Six European truck makers are participating in next month's European Truck Platooning Challenge, a project initiated by the Dutch government to promote platooning by bringing truck convoys to public roads.
Volvo Group started its participation in the European Truck Platooning Challenge on March 18, sending a group of semi-automated trucks out from the city of Gothenburg, Sweden, driving to the Netherlands on public roads.
A set of three Volvo trucks will drive closely behind one another to reduce drag. The trucks will be connected wirelessly to allow them all to brake and accelerate in unison and reduce the distance between trucks to only about a one-second gap.
“Essentially, this means that the reaction time for braking is reduced to zero, which in turn improves safety and minimizes the ‘accordion effect’ in connection with traffic congestion,” said Anders Kellström, project manager for Volvo’s participation in the EU Truck Platooning Challenge.
In addition to Volvo, participants in the challenge include Daimler Trucks, DAF Trucks, Iveco, Man Truck & Bus and Scania.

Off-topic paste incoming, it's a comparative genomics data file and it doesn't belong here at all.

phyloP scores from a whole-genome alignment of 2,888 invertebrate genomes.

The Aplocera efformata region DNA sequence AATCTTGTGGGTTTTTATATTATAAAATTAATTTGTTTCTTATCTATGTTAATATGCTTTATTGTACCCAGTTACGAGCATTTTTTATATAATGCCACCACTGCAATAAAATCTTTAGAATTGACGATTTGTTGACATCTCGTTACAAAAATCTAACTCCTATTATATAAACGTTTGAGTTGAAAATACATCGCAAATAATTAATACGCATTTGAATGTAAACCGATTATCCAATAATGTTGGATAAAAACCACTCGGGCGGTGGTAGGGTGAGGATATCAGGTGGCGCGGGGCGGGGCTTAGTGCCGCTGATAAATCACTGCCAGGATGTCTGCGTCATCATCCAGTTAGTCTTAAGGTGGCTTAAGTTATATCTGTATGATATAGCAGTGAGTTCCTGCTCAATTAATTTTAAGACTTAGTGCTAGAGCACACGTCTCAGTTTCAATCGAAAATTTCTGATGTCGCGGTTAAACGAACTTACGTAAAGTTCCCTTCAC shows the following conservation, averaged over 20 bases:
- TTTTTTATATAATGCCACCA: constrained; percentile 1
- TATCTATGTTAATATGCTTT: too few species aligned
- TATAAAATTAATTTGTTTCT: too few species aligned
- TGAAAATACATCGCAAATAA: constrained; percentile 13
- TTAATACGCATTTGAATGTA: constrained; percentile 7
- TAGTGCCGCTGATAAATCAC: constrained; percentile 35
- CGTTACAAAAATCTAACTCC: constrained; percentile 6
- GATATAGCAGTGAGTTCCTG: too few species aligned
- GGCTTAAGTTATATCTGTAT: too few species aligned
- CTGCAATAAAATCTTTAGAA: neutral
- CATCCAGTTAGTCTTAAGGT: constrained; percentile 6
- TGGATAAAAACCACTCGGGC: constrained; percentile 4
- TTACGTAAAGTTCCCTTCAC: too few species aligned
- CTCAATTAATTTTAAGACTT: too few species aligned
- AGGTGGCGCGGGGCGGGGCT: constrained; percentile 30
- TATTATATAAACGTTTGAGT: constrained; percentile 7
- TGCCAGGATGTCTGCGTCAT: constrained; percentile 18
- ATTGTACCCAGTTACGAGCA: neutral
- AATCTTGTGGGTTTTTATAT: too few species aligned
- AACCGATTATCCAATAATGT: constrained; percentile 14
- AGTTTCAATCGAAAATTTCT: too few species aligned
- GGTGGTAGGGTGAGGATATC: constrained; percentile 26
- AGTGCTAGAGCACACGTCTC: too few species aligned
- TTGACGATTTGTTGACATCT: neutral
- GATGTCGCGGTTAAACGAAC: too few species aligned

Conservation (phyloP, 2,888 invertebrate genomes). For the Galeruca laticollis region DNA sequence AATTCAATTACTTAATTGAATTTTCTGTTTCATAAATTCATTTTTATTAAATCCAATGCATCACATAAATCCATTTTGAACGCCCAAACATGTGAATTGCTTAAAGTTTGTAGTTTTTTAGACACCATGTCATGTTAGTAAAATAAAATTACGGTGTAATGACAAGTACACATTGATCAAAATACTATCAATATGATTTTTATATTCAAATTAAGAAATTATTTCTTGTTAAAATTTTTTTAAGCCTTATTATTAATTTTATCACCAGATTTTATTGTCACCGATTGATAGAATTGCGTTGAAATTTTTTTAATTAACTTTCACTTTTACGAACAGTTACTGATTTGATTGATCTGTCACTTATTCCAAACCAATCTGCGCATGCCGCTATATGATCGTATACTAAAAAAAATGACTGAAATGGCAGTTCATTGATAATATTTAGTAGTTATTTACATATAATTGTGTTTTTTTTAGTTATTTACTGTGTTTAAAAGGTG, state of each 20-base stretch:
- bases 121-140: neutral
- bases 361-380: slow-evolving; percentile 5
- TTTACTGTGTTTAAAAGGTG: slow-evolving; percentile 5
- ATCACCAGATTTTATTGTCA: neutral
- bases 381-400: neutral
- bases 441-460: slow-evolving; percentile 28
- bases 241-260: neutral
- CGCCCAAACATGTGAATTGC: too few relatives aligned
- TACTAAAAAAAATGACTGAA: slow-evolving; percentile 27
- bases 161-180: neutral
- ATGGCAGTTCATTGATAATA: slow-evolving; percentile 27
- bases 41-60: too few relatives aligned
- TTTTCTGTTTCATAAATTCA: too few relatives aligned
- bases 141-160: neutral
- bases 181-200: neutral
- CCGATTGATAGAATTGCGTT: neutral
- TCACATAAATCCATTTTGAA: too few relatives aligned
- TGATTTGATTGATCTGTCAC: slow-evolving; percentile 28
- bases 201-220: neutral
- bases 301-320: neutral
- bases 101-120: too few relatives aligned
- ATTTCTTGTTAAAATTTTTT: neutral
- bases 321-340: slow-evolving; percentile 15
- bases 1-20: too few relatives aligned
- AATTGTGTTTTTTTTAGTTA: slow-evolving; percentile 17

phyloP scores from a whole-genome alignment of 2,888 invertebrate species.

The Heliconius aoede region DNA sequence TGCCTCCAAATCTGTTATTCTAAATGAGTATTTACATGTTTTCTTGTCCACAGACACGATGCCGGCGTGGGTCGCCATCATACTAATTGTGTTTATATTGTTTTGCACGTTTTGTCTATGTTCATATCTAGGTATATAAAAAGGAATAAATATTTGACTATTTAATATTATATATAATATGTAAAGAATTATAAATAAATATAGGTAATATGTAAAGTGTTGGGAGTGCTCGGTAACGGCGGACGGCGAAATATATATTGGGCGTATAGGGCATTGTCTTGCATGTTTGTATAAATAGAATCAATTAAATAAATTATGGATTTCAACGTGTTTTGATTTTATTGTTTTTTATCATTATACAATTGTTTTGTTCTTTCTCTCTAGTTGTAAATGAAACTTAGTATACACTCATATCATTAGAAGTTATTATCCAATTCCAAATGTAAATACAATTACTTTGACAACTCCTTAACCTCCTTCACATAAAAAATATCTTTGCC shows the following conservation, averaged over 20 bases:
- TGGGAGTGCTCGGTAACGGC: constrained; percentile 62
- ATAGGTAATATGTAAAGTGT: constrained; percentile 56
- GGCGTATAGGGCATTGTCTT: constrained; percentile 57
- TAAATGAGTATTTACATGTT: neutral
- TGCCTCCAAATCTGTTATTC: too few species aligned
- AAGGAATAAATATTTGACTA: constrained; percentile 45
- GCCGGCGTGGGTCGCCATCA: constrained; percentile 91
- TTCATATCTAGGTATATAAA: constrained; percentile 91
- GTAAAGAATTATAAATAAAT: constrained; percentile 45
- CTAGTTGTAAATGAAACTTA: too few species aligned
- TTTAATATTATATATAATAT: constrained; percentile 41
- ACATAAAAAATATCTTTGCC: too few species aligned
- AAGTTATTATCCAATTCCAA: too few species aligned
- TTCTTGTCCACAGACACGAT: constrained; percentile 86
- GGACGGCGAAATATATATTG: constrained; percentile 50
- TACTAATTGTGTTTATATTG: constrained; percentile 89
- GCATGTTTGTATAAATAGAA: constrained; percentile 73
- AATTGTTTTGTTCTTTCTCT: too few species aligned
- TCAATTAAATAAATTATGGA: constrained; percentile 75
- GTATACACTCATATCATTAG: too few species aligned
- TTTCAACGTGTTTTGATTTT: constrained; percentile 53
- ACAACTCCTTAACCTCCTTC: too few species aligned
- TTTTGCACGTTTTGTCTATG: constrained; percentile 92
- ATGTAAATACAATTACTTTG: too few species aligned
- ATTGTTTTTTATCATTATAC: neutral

The truck platoons will drive on public roads, crossing borders to reach their final destination in Rotterdam, Netherlands, by April 6. The challenge requires cooperation between manufacturers, member states, governments, logistics providers, road operators, authorities and research institutes.
It is currently not possible to platoon on European roads since legislation in several countries requires differing safe driving distances between trucks. Part of the reason for the challenge is to help convince governments to agree on a set of standards and rules.
The platooning Volvo trucks will travel from Gothenburg to Rotterdam by driving through Denmark, Germany and Belgium.
“We believe that platooning offers major advantages, mainly for our customers, but also for society in the form of fuel savings, reduced emissions and enhanced transportation efficiency,” said Anders Kellström. “Together with the rest of society, the transportation industry needs to tackle such challenges as the harmonization of legislation, and in so doing promote the introduction of platooning in Europe.”